What glimpse of your life will you put in the census time capsule?

As census night approaches, Colette Sheridan asks what you will be putting in your 'time capsule'?
What glimpse of your life will you put in the census time capsule?

Colette will be writing about the joy of indulging in a cuppa and reading the newspapers in her census time capsule. Picture: Stock

IT’S kind of hard to project ahead to 100 years time, when those of us who fill out the voluntary ‘time capsule’ section in the census, will give future historians and members of the public an insight into how we lived in 2022.

But it’s a fun thing to do, a way of making a tiny mark on data which is confidential to members of the public until 2122.

What will you write about? Climate change and how we seem to be walking blindly into catastrophe? Or dating online, with more and more couples meeting in cyber space before actually seeing each other in real life?

Will people write about the happiness they found through dating apps? Or the loneliness of a life spent online, particularly in the time of Covid?

Yes, Covid will probably figure in many citizens’ time capsules. It seems to have changed our world forever.

Others may write about the devastation of Ukraine, a major stain on our so-called civilised world. This war has shaken us out of any complacency that we live in a time of relative peace (at least in the western world).

Despots like Putin are, unfortunately, always plotting in the background, waiting for the opportunity to make their obnoxious mark on history, with the killing of innocent citizens seen as collateral damage for their empire building.

On Sunday, when I take pen to paper, I’ll be writing about the weekend papers, and how they still dominate my Saturdays and Sundays. 

I’m talking hard copy newspapers, bought in my local shop, and consumed in the same way that my parents read them over the decades.

While I read a lot of newspapers/journals online and subscribe to a few of them, nothing beats newsprint accompanied by a pot of coffee and the luxury of having nothing more urgent to do than consume the feature stories, the interviews, the book reviews, film reviews, restaurant reviews, interior design articles, gardening columns and offerings from favourite columnists.

While you can get news on your phone in an instant, what the hard copy newspapers are great for is analysis of the topics du jour, giving the reader context and proffering explanations for events.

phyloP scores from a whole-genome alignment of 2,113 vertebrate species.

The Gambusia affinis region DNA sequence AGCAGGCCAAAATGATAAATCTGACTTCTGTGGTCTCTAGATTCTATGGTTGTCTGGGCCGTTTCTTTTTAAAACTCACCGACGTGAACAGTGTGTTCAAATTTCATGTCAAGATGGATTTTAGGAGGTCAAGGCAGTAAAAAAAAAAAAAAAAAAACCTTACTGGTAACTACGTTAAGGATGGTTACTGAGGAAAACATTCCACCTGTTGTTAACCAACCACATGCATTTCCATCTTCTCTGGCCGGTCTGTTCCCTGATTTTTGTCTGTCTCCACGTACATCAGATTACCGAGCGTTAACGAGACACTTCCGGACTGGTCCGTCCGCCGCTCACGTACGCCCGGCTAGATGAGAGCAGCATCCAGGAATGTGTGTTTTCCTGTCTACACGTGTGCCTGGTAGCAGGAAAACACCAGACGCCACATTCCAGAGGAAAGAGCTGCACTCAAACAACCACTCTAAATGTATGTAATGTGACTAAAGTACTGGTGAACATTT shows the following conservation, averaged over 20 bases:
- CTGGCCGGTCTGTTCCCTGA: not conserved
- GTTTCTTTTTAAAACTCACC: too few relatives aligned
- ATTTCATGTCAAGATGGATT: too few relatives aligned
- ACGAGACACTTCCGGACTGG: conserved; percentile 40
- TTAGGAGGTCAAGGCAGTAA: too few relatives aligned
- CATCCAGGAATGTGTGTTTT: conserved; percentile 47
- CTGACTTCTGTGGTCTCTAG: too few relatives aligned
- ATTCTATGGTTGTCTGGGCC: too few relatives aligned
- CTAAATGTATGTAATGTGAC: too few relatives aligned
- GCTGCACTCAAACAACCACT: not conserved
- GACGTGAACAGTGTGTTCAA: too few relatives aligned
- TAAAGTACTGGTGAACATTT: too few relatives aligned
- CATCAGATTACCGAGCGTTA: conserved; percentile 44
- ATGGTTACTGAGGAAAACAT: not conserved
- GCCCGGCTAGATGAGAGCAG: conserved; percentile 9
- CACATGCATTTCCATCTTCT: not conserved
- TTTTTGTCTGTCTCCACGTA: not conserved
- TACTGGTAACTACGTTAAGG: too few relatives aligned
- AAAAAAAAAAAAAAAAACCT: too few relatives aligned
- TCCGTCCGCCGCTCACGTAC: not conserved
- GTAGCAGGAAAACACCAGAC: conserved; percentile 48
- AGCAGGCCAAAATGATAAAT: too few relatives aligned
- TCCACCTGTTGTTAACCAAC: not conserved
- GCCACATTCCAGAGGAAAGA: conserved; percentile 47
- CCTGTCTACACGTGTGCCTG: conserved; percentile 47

Sadly for some people in 2022, newspapers are obsolete, something they see piled up in grocery stores and promptly pass by, perhaps not even reading the headlines.

That’s certainly the case with young people, who are in thrall to their phones and social media where they consume what they think is news but often, is in fact ‘fake news’ or even just barely disguised advertising.

You’d despair of them with their baseless claims that they offer as facts.

A friend wanted his teenage daughter to engage in reading newspapers so he left a copy of the Guardian on the kitchen table to see if she’d take the bait. When she eventually picked it up, the only article that grabbed her was on a so-called influencer.

The teenager declared that “some stupid journalist” had over-estimated the influencer’s monetary worth! She knew what the influencer ‘earned’ because of course, she had read it on social media. She was on the side of the influencer whom she didn’t want tagged as a money-grubbing chancer.

You have to admire the teenager’s sense of certainty, but you’d wonder why her vision of the world is so narrow that in a big thick Saturday newspaper, complete with supplements, she gravitated towards a trifling story about an influencer. This gal is now studying law.

What is the future of newspapers? Many have already closed down and news websites are cropping up. But for as long as newspapers are printed (some commentators give this an optimistic 20 more years), I will buy them (generally at the weekend.) Apart from being my bread and butter, they have always been a part of my life.

The downside is how time-consuming they are. Shouldn’t I be out walking, I ask myself as I settle on the couch and begin my readathon?

My mother was great at cutting out articles from newspapers that she thought would be of interest to family members. These would be posted by snail mail and followed by gentle queries as to whether the pieces had been read.

Newspapers are threatened because of the fall- off in advertising, due to the digital age. But we still seek the truth.

The late American writer and political commentator, Walter Lippmann, wrote the following about the function of truth: “to bring to light the hidden facts, to set them into relation with each other and make a picture of reality on which men can act.”

Long live newspapers!

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